Another War – Syria

“It will take time… there are challenges ahead”…   Army Lt. Gen. William C. Mayville Jr., director of operations for the Joint Staff at the Pentagon, says the objectives set for the US-led war in Iraq and now Syria could take years to complete — the pieces on the board are moving in multiple, unpredictable dimensions.

October Update: Another 30 years of war predicted by Democratic leaders (that would bring the U.S. to a half century of war in the Mideast — and beyond)

photo by REUTERS/Kevin Lamarque
photo by REUTERS/Kevin Lamarque

September 23, 2014

Air Strikes and then (it will require) ‘Boots on the Ground’

As the U.S. launches another war today, striking Syria this morning with a first-wave of air assaults, the President promises a long war that many see as an open-ended war. We need to ask — what follows air strikes, however long they last and whatever toll they take, including a widening of the war in the region and pronounced, impossible to determine “blowback”.

The U.S. speaks of a coalition of Arab nations supporting U.S. action, but will these nations commit to waging war, air- and ground-based action? Will they commit to “boots on the ground”? As the U.S. talks of “taking the fight to ISIS“, what are the plans of CentCom that the President discussed during his visit to command and control headquarters in Tampa last week?

Beyond the question of retraining and rearming an Iraqi army, the President speaks of arming and training some 5000 rebels from the Free Syrian Army, supposedly “moderate” rebels fighting both Assad and the IS.

Will these rebels actually fight the IS or fight their main enemy, Assad?

They will fight both and then what happens when U.S. supported forces are attacked by Assad? Secretary of State Chuck Hagel answers: “Any attack on those that we have trained who are supporting us, we will help them.”

Consider the pieces on the board. Assad’s war is primarily against extreme forces that, until recently, were supported within Arab nations, in part as a counter force to Iran’s influence — until the Sunni extremism grew ‘too extreme’ and threatened to ‘blowback’ against these same nations.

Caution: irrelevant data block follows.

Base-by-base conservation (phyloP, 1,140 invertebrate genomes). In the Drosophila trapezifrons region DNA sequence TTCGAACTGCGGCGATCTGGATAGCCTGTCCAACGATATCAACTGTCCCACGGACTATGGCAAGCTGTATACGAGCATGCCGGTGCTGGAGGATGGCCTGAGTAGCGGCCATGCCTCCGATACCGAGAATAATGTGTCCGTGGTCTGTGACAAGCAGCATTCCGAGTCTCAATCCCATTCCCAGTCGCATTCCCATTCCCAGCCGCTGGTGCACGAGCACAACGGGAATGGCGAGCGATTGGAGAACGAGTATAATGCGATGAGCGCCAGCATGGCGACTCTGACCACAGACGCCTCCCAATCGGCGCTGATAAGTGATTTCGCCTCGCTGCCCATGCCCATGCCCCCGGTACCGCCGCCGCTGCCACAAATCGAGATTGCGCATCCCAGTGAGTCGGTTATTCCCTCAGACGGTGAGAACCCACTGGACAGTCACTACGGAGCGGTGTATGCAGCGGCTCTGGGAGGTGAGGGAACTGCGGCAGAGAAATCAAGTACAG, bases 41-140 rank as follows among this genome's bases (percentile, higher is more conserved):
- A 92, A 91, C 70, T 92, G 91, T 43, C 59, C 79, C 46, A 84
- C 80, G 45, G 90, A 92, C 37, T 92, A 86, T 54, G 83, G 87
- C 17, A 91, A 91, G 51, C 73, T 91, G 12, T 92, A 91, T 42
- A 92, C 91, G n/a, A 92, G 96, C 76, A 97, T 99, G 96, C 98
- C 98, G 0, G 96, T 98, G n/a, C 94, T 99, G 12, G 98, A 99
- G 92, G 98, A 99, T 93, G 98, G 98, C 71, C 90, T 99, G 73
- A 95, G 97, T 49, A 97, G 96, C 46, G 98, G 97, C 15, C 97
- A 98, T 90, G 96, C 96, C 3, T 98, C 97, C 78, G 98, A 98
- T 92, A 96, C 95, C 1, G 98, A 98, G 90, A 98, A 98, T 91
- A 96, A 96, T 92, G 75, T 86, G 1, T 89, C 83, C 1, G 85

The Sunni extreme forces, led by IS now, are opposed by Russia and Shi’ite Iran, who are aligned with Assad. The U.S. has its own escalating conflict with Russia that is threatening to become a “new cold war”. U.S.-Russia relations are breaking down on multiple fronts and the widening war in Syria now threatens to put the U.S. and Russia on a path of confrontation. The Iran-U.S. relation is also multiple front, as the U.S. looks for Iranian assistance in Iraq, assistance that is essential to the survival of the new post-Maliki Iraq government. Although a U.S. State Dept. spokesperson claims there is no connection between this on-the-ground reality and U.S. led negotiations continuing on Iran’s nuclear program,  undeniably there is a connection even as Israel with its own nuclear weapons threatens preemptive tactical air strikes if the Iran negotiations do not produce results.

The region after the first two Iraq wars, and trillions spent and hundreds of thousands of lives lost, is a cauldron of war. The estimates of extremist, rebel and opposition forces are in the tens of thousands. The resources of these forces, with multiple channels of revenue, is in the millions per day. The weapons in the region include billions of dollars of advanced weaponry and systems, U.S. supplied, that ISIS confiscated from the defeated Iraqi army. A reconstituted Iraq army of “boots on the ground”, it is announced, must be trained over the coming months, then move into, conquer and control territory now controlled by the extreme forces of ISIS and other opponents of the Baghdad government. This is just one of many pieces reported that must be put in place.

There are those who believe recent actions by ISIS were intended to provoke and draw the U.S. back in as part of a larger recruitment strategy to broaden the war in the Arab world. Pieces are being moved and the consequences of U.S. action and Arab nation’s support of U.S. action will be long-term.

This is not going to be a short war. It fits into the “long war” category. The U.S. now will be continuously at war in the Mideast since 1990. The President’s decision ensured that one legacy of his administration will be another war for another president.